Each kundalini experience is unique and that can make it harder to work with, because there’s no one way that is correct. The kundalini process can be very puzzling to the outside observer, because it is such an inward process. However, with a positive and nurturing environment, the kundalini can blossom and transform one’s life in a beautiful way.

 

A Poem Personal Updates

July 16, 2014

 

palacio            On one of the PBS globe trotting shows, the hostess is in Barcelona. I am seeing locations known by Salvador Dali and Picasso. I am intrigued. I am also reminded of a comment recently made by one of my blog readers. My writing style reminds her more of Latin American and European writers than those of North America. It is not the first time I have heard this, and I was tempted to say, but I’ve never been published in Europe or Latin America. Instead, I listen and consider. Yes, I do love Pablo Neruda, Kafka, Elizabeth Borchers. I have also immersed myself in Kabir and Rumi.

 

I am equally fond of Thomas Merton, Emily Dickinson, Theodore Roethke, Sylvia Plath, Leonard Cohen and others. Though labels sometimes get in the way, what cannot be denied is that we love what we love.

 

On today’s walk, picking up deadwood in the forest area of the land under our care, I felt a sweet peace. I was wearing the toe shoes my daughter bought me after I broke my foot and felt well balanced in my stride. I could detect varying textures of earth underneath my feet, which somehow gave me a strong sense of belonging, after so many years of displacement and disruption in my life. This way of walking, that sensation of connection to earth, has a name given by the indigenous people of Borneo, I was told by someone born there—one is said to have “jungle feet.”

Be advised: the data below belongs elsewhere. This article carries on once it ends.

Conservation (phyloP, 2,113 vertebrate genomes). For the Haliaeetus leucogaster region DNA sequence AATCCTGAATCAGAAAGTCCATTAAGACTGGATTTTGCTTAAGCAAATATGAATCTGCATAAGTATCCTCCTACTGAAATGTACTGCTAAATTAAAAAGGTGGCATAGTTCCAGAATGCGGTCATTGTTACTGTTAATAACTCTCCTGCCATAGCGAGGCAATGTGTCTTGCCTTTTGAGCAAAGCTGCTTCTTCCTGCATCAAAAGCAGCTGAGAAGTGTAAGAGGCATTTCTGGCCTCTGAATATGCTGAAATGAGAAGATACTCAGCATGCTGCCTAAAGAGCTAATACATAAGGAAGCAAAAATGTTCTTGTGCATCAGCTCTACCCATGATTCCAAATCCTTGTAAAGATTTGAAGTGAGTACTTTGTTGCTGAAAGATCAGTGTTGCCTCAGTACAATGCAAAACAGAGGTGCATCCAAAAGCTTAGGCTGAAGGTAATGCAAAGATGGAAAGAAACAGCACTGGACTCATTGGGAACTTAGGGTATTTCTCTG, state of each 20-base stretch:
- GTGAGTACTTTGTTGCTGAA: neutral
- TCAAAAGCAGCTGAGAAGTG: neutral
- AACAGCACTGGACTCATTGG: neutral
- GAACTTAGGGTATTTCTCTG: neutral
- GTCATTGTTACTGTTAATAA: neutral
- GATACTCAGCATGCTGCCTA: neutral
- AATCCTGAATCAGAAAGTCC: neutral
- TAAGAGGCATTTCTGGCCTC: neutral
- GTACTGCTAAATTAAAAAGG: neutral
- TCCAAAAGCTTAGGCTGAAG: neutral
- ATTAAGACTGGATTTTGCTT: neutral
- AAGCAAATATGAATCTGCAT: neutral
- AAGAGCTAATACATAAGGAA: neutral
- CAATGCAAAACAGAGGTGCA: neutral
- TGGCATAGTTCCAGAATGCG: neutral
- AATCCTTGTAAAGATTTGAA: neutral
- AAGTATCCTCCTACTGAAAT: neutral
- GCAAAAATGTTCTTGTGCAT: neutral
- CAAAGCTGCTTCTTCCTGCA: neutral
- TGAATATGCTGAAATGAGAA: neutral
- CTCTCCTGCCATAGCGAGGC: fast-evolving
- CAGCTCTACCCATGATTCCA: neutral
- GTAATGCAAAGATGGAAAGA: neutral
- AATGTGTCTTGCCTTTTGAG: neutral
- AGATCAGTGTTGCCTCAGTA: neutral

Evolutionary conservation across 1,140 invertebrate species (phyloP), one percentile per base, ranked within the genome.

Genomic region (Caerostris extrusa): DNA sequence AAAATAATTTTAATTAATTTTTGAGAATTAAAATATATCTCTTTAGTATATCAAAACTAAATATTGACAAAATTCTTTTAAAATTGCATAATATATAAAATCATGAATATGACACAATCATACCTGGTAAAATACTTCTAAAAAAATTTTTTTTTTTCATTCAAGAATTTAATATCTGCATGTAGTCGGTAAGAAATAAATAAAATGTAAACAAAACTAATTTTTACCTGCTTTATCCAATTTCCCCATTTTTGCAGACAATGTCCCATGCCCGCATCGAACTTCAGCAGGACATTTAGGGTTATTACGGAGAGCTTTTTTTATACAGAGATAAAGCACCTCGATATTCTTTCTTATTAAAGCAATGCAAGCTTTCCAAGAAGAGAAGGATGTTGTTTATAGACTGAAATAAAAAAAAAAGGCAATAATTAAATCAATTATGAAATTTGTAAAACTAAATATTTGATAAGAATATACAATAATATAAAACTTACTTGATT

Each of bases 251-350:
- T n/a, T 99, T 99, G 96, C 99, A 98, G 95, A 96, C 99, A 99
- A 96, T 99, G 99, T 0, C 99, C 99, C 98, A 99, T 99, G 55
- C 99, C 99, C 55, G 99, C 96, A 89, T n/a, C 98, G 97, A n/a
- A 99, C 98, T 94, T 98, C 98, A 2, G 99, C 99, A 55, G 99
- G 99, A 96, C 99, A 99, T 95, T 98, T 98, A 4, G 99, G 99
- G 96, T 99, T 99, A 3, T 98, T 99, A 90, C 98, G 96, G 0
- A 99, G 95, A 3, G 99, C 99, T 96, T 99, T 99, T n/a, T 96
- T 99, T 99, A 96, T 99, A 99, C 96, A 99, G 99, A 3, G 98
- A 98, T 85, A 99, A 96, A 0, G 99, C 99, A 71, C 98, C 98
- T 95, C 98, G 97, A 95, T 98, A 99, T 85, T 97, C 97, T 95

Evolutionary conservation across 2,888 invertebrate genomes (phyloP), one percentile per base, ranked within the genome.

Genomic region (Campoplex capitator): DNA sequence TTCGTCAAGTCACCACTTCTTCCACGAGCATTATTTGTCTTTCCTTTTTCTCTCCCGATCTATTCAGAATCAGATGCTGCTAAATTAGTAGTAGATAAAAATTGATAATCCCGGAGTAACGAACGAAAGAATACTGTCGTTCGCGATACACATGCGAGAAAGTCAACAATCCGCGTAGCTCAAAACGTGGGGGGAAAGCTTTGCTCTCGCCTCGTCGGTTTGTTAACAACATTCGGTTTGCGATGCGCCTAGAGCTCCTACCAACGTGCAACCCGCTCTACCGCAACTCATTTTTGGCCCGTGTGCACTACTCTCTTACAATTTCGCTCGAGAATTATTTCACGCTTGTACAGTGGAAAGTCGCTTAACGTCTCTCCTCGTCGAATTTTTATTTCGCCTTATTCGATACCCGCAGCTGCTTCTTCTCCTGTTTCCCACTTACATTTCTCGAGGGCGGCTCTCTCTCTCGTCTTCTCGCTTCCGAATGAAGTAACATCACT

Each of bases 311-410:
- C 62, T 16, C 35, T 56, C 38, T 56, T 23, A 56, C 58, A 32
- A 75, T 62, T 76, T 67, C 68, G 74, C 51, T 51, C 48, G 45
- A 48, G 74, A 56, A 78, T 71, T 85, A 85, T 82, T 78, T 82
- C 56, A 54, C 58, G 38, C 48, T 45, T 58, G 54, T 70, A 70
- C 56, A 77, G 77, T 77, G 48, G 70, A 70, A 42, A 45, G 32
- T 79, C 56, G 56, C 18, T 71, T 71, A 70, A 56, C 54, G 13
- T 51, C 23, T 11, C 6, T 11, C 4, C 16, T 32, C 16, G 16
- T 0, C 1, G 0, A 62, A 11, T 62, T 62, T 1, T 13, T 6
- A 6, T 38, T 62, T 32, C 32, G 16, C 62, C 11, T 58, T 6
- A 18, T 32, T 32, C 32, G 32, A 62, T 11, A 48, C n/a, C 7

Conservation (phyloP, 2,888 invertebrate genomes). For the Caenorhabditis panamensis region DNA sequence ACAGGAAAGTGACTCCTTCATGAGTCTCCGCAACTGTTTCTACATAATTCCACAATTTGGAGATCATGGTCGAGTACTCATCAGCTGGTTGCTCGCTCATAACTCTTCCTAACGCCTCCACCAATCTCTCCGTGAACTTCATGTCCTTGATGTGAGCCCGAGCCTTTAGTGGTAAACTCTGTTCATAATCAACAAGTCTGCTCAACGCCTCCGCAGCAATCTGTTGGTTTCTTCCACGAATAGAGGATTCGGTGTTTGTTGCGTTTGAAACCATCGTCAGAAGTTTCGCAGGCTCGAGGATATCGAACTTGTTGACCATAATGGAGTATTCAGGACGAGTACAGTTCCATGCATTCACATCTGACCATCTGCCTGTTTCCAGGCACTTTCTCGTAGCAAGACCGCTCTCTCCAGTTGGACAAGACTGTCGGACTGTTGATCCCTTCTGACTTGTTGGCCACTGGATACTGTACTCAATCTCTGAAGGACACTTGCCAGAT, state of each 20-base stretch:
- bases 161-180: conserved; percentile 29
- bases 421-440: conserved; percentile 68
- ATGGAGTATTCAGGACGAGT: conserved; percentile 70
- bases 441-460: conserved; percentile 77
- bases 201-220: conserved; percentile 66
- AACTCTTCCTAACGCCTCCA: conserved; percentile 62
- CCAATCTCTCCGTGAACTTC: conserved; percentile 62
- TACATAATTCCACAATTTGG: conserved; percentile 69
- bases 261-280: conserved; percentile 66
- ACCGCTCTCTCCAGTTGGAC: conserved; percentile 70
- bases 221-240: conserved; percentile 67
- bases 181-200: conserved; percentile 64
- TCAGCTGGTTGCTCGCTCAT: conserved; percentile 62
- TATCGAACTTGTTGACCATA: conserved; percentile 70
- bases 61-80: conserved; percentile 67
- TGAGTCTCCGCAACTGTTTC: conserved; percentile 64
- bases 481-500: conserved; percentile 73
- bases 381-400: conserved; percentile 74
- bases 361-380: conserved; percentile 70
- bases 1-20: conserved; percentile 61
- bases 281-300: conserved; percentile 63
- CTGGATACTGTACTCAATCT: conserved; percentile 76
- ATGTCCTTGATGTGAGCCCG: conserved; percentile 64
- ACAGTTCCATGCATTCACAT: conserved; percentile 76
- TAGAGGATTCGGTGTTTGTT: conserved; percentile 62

junglefeet

July, 17, 2014

 

We had a guest today, a long-time friend, who moved away, leaving a hole in our lives. There wasn’t much time, just enough for a cup of tea and conversation that felt unfinished at the end.

 

How difficult goodbyes can be, bringing to the foreground the direct experience of life’s constant movement. Yesterday, the day seemed solid and steadfast; today, I am faced with a stark sense of impermanence. And yet, there is something more.
The Presence of Absence

Between your departure and absence
my longing to have said what I didn’t
expands through space like a sound
that can’t be heard.
When you drove far away
consciousness extended until the currents
are as subtle
and powerful
as silence.

And between two points of separation
lies a vibrant electromagnetic field..

Can you see the light from my body
surge faster than your car?
Will you know me when I wait to greet you
at your destination?

 

© Gudrun Mouw

A Poem Personal Updates